By Pattrick Smellie
Little-noticed tax changes signed into law this week are a key step in allowing New Zealand to offer back-office financial market services in the Asia-Pacific region, says Craig Stobo, chair of the government-appointed task force that reported on the issue last year.
The law change removing tax obligations on non-resident investors in Portfolio Investments Entities (PIEs) holding only international assets represented “significant progress” in establishing the environment necessary for global funds to have back-office processing occur in a New Zealand hub, Stobo told the Institute of Finance Professionals of New Zealand conference in Wellington yesterday.
While the financial services “hub” idea has languished somewhat, despite initial backing from Prime Minister John Key, Stobo said New Zealand’s opportunity to offer such services in the Asia-Pacific region represented an untapped niche.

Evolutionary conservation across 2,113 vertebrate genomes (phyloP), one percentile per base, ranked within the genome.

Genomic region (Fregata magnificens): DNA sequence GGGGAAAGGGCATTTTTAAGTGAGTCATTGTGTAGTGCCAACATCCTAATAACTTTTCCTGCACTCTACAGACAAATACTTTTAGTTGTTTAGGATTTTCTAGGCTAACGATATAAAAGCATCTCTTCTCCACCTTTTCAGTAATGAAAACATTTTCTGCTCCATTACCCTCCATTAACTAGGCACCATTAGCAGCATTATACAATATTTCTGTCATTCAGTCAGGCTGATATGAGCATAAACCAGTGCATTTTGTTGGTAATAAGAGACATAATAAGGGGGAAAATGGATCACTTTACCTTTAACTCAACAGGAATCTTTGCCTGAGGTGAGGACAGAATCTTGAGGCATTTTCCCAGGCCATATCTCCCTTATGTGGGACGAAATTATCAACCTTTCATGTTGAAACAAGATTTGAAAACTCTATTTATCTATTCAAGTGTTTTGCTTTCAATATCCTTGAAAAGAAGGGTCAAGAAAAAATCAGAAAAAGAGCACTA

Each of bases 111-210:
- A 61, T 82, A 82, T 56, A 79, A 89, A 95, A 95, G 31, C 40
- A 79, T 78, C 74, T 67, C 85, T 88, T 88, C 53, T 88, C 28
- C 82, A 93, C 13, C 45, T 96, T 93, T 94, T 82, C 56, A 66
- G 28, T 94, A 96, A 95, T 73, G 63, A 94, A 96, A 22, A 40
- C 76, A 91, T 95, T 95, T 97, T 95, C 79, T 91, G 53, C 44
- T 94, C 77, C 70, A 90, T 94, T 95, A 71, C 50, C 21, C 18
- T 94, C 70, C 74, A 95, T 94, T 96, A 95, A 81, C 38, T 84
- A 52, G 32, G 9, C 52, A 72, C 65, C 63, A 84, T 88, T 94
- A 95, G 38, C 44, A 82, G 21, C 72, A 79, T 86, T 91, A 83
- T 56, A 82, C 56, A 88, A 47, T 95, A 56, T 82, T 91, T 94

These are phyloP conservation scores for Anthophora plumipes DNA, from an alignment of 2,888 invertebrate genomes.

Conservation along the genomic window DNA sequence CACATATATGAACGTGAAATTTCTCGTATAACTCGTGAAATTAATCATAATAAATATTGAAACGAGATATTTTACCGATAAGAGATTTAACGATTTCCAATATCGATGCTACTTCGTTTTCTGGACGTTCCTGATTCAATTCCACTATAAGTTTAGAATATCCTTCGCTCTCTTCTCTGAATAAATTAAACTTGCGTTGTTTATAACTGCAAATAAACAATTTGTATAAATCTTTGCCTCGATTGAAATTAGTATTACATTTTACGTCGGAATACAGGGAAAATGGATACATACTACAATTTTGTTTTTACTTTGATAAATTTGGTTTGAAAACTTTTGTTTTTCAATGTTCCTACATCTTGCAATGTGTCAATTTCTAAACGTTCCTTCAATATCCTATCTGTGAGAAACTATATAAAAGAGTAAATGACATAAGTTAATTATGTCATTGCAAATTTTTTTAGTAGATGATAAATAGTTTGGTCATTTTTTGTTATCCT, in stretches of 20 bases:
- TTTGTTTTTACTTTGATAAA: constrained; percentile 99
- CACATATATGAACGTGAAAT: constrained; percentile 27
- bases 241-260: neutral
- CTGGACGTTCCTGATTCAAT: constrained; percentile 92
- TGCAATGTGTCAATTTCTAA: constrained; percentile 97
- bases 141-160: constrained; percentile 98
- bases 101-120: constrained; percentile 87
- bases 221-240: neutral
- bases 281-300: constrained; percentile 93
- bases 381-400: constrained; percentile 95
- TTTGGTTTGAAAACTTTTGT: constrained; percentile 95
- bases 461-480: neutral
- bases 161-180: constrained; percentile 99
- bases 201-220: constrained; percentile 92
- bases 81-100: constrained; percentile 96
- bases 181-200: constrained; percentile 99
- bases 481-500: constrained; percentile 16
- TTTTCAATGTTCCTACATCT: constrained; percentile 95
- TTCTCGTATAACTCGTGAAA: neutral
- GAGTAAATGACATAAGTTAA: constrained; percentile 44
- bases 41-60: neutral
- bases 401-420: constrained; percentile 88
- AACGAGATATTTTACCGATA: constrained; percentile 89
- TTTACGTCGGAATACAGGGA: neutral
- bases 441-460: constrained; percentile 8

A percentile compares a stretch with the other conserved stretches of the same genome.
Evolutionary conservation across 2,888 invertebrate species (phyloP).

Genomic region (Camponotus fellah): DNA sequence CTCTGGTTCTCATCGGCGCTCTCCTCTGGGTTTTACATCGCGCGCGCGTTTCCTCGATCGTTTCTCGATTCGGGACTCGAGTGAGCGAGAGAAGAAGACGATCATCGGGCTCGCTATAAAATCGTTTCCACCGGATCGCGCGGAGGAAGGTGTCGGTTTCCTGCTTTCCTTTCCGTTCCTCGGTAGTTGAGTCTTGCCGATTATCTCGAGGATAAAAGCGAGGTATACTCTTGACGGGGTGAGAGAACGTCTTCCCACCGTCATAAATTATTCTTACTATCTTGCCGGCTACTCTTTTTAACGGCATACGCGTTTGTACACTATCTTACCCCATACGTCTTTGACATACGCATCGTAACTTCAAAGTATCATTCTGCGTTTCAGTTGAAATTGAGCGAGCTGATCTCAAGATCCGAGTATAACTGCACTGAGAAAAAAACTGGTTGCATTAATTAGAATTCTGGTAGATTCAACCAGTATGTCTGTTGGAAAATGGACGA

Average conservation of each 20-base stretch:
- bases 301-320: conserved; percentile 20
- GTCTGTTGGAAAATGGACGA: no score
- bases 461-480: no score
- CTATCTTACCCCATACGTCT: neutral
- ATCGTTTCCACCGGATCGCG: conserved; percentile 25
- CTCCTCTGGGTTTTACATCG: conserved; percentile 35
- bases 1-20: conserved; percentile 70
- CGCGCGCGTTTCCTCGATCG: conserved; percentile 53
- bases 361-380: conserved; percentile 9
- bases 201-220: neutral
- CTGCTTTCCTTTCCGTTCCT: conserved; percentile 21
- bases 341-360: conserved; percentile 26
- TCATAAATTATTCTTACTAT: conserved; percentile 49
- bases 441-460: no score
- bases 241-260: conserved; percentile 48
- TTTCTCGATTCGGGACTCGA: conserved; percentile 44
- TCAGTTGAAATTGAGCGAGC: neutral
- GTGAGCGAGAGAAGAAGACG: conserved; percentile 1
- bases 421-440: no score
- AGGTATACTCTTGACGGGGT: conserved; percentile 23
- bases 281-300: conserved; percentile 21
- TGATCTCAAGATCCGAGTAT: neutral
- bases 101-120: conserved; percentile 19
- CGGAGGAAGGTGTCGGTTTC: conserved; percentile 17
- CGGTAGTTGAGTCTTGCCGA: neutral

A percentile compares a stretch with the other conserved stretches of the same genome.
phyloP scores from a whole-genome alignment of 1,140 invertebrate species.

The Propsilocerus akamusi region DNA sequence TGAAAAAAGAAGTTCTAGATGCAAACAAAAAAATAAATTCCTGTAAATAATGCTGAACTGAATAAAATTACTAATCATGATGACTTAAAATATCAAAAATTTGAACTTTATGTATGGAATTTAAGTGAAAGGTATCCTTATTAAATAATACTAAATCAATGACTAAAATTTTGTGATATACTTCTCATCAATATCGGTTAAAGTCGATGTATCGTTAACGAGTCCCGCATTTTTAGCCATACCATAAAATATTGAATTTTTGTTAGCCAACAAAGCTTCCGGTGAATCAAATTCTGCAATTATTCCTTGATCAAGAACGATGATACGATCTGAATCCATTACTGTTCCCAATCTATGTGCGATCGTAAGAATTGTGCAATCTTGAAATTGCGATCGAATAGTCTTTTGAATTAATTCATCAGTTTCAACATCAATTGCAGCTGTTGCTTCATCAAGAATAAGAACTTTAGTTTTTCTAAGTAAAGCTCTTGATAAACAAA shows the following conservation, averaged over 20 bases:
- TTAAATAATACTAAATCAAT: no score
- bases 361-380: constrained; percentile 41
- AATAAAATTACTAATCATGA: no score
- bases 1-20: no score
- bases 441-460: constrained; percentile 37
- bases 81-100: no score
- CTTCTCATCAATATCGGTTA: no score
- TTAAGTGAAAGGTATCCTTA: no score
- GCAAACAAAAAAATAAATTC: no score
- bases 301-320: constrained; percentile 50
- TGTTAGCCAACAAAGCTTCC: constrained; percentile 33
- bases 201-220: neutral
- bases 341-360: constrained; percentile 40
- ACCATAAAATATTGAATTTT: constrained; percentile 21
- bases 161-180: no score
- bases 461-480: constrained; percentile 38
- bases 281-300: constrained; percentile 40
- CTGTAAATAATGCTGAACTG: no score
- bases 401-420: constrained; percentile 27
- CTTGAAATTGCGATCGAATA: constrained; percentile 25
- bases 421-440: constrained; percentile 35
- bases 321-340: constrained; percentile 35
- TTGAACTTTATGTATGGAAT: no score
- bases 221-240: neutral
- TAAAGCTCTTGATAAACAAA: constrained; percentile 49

While such services were routinely offered from Ireland, Luxembourg and the Cayman Islands, their offerings were “Euro-centric”, with little affinity for Asian markets, and there were no such funds domiciled in the Asia-Pacific region, said Stobo.
“We understand Asia better,” he said. “But the funds have to have zero tax. This is an important part of engaging globally.”
He expected New Zealand PIEs holding foreign assets only to grow relatively quickly, although a more complex alternative regime for PIEs with a mix of New Zealand and international assets, would be slower to grow.
“The Government’s come to the party,” said Stobo. “The call to action is for the private sector get going.”